And to make compiler be happy, using macro can be a good choice.
Here is example of macro for type-casting between pointer and integer – jlong.
(This sample works well without warning at 32bit/64bit build/host system).

#define ptr2jlong(v) ((jlong)((intptr_t)(v)))
#define jlong2ptr(v) ((void*)((intptr_t)(v)))

This is just simple example for portability issues.
Making portable code is always very difficult…

[C/C++] func() vs. func(void)

In C, func() and func(void) have different function signature.
(But, in C++, these two are same.)

‘func()’ means ‘this function can have any number of arguments (0 ~ infinite)’.
But, ‘func(void)’ means ‘this function doesn’t have argument.’
See following example.

#ifdef CASE1
void func(void); /* (1) */
void func();     /* (2) */

func(int i) {
        ; /* do something */

If ‘CASE1’ is defined, compiling this file complains error like “error: conflicting types for ‘func'”.
But, ‘CASE1’ is not defined, this is well-compiled.
Now, you can clearly understand difference.

So, using ‘func(void)’ is better for readibility if ‘func’ really doesn’t have any arguement, instead of just ‘func()’.

*** One more. ***
In C, ‘extern’ for function is default visibility.
So, in function declaration, ‘extern void func(void);’ is exactly same with ‘void func(void);’.
Therefore any of them is OK.
( [ omitting ‘extern’ for simplicity ] vs. [ using ‘extern’ to increase readability ] )
But, default visibility of function depends on compiler.
For portability reason, using macro is usually better instead of using explicit directive – especially at shared library header.
(Ex. ‘EXTERN void func(void)’)

[Android] Creating minimum set of Android (Kernel + adbd + ueventd) for Android kernel test.

To test Android kernel, keeping minimum number of user space process is very useful.
Actually, ‘adbd’ and ‘ueventd’ is enough on Android.
Here is the way how to make device have only minimum user space processes – adbd and ueventd.
Followings are file structure of ramdisk image.

[ Create ramdisk ]

let’s make following directory structure in ramdisk.

/bin -> sbin
/sbin -+- busybox
       +- adbd
       +- ueventd -> ../init
       +- <...> -> busybox

All are same with default android except that busybox is in /sbin and /bin is symbolic link to /sbin.
Let’s look into one by one.

/init : same binary with default Android.
/bin : symbolic link to /sbin.
/default.prop : same with default Android. – adb and debugging is enabled.
/sbin/busybox : statically linked busybox.
/sbin/… : tools (symbolic link to busybox). Ex, sh -> busybox, ls -> busybox.
/sbin/adbd :
Modified adbd. Original adbd uses /system/bin/sh as its terminal shell. But, this one uses /bin/sh.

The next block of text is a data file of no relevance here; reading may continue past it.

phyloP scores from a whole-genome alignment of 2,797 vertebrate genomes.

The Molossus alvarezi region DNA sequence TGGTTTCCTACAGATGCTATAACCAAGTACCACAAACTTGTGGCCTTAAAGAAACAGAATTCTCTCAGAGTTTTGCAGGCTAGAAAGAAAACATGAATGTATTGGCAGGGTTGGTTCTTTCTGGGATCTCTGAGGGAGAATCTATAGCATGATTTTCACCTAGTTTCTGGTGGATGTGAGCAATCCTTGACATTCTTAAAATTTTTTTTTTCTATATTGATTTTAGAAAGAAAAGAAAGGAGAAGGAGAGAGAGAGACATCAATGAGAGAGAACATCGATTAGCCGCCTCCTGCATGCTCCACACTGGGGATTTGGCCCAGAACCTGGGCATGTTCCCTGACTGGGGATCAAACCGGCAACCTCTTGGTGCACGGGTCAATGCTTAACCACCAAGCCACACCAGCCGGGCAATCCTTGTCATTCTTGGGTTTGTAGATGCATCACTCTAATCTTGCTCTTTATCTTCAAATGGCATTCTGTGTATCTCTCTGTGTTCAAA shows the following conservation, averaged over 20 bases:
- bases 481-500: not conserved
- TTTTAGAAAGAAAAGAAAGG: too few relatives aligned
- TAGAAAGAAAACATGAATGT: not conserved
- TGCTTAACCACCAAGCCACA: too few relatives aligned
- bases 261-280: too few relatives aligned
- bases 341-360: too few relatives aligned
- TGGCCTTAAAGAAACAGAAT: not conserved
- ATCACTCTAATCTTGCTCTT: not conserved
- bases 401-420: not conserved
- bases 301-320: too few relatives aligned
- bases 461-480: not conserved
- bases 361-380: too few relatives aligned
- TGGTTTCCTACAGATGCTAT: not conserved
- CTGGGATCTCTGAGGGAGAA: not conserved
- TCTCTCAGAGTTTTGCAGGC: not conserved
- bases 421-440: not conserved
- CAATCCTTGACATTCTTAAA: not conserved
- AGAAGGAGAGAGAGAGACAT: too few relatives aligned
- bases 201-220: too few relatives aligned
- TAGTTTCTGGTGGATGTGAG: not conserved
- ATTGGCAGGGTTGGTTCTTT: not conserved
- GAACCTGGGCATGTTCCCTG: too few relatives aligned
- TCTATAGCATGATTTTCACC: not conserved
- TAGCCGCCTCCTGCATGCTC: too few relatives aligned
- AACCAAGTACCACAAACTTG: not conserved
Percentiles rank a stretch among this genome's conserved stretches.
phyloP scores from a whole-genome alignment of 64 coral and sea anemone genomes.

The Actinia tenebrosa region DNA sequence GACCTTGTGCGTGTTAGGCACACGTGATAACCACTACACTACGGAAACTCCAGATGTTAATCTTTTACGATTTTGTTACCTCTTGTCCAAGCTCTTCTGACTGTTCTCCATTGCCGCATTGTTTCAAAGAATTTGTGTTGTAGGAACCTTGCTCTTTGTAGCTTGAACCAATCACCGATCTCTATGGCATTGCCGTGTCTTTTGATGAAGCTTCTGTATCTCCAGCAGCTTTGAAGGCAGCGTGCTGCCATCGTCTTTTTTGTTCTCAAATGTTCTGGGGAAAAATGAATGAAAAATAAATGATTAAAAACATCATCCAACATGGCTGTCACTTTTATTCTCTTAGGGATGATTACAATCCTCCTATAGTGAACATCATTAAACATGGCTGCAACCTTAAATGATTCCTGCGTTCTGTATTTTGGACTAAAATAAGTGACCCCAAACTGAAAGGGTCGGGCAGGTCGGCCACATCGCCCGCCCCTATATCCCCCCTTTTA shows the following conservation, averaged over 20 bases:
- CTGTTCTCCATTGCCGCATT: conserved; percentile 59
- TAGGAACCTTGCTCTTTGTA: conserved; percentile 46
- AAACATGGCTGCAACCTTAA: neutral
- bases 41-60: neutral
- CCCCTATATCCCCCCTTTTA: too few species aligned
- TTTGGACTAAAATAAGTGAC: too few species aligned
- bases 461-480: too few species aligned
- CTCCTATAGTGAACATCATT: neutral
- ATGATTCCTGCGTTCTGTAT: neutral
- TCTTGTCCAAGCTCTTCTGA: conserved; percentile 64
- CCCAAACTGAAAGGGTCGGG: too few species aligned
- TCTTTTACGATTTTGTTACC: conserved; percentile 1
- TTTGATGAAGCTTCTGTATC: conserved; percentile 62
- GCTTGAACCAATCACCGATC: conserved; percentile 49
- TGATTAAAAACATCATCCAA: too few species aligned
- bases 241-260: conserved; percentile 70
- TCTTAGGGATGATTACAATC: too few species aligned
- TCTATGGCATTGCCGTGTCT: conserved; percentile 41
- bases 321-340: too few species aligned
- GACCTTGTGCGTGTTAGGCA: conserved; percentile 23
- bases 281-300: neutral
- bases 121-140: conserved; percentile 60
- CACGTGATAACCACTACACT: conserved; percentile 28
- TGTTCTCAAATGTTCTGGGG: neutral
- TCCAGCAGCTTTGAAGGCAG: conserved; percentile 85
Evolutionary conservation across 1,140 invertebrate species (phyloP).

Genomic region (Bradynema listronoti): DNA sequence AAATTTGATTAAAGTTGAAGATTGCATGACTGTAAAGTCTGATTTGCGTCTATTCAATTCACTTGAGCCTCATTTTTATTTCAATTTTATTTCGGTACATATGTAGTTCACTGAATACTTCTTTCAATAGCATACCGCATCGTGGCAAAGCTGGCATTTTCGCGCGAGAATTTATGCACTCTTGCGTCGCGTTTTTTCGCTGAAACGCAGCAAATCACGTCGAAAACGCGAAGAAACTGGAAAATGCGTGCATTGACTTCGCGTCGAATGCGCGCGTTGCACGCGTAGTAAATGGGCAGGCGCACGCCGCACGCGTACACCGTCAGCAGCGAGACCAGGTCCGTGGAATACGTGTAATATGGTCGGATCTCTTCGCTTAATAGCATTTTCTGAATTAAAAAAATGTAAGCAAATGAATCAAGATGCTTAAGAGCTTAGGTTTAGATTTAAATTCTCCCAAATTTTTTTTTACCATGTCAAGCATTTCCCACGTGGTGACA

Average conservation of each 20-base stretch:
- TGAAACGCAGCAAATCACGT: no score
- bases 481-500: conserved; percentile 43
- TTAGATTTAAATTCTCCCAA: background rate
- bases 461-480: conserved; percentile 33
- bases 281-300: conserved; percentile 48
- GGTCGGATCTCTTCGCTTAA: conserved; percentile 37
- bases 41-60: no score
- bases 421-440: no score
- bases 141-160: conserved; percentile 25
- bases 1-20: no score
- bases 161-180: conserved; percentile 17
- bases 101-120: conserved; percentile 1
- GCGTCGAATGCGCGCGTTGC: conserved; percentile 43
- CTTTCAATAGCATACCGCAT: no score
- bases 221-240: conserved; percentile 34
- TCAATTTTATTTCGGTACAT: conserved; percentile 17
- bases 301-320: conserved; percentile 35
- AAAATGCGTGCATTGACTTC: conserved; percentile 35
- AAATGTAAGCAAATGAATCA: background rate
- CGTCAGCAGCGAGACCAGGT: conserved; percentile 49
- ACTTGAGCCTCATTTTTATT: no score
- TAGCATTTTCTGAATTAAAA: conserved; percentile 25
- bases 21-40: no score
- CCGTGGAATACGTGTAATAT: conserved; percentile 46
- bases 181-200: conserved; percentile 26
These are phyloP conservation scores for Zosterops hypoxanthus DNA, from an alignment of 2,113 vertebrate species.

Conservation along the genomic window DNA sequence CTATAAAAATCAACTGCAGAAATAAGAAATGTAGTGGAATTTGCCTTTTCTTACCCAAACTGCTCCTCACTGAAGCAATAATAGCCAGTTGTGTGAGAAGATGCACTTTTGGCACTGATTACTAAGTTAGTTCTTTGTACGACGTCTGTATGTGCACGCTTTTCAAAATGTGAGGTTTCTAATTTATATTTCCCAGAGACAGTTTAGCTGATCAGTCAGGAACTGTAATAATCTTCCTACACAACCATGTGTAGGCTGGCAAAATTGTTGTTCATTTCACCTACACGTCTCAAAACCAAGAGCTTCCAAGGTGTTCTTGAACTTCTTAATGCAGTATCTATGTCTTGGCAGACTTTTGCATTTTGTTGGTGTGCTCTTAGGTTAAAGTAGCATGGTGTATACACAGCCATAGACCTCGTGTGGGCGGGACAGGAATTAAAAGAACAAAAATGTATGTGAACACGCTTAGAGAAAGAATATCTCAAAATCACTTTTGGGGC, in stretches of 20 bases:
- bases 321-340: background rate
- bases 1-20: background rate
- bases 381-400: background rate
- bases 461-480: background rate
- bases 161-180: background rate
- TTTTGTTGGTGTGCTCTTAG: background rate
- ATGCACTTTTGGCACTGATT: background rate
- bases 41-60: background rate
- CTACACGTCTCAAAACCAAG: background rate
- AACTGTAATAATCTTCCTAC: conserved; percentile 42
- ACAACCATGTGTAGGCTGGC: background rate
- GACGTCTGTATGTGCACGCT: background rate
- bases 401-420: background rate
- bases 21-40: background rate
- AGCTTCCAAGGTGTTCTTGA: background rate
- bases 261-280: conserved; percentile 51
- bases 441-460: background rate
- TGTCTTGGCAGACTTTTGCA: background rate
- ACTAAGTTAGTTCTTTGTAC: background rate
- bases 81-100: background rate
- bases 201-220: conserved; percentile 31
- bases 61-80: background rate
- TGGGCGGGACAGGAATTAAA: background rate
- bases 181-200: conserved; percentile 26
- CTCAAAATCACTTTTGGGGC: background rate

To do this, value of SHELL_COMMAND at system/core/adb/service.c should be modified.
/init.rc :
Simplified one. Only adbd and ueventd is started.
One important note is, “DO NOT make empty section(ex. on fs)!”. This will lead init process to error and system will restarted again and again.
Here is sample.

on early-init
    start ueventd

on init
    sysclktz 0
    export PATH /bin:/sbin:

#on fs

#on post-fs

#on post-fs-data

on boot
   start adbd

## Daemon processes to be run by init.
service ueventd /sbin/ueventd

service adbd /sbin/adbd

[ Make ramdisk image ]

Let’s assume that current working directory is ramdisk directory.

find . | cpio -o -H newc | gzip > newramdisk.gz

This newly generated gzip file can be renamed directly to ramdisk.img.

[ Make boot image ]

mkbootimg tool is used. This can be easily found at out/host/<arch>/bin after building android from source.

mkbootimg --cmdline 'no_console_suspend=1 console=null' --kernel <zImage file> --ramdisk <ramdisk image> -o newboot

[ Verify ]

After flashing newly generated boot image, reboot device.
The only respond that device can do, is done at boot-loader stage. After that device doesn’t anything.
After waiting some moments, try adb device. Then host PC can find the device and adb shell can be used.
Type adb shell ps. Then, you can check that only three user space process are running – init, adbd and ueventd.

[ Debugging ]

Except for kernel, adbd and init may be required to be modified (As mentioned above, modified adbd is used.). Printing log is very helpful for debugging and using framebuffer console is simple way to do this.
Here is the step (ex. adbd).

* comment out xxxx in init.c
=> this removes /dev/console (framebuffer console)
* modify start_logging() and start_device_log() in adb.c.
=> use /dev/console as stdout and stderr file.

Now, log message of adbd will be shown on the framebuffer (that is, displayed at the panel.)

[ Something more ]

You may build your own Linux environment on the device by building file system and installing libraries etc.
In my case, I set up tools for development – ex. glibc, gcc, binutils etc, and compiled LTP(Linux Test Project) to test kernel.
Enjoy your minimum Android environment :-).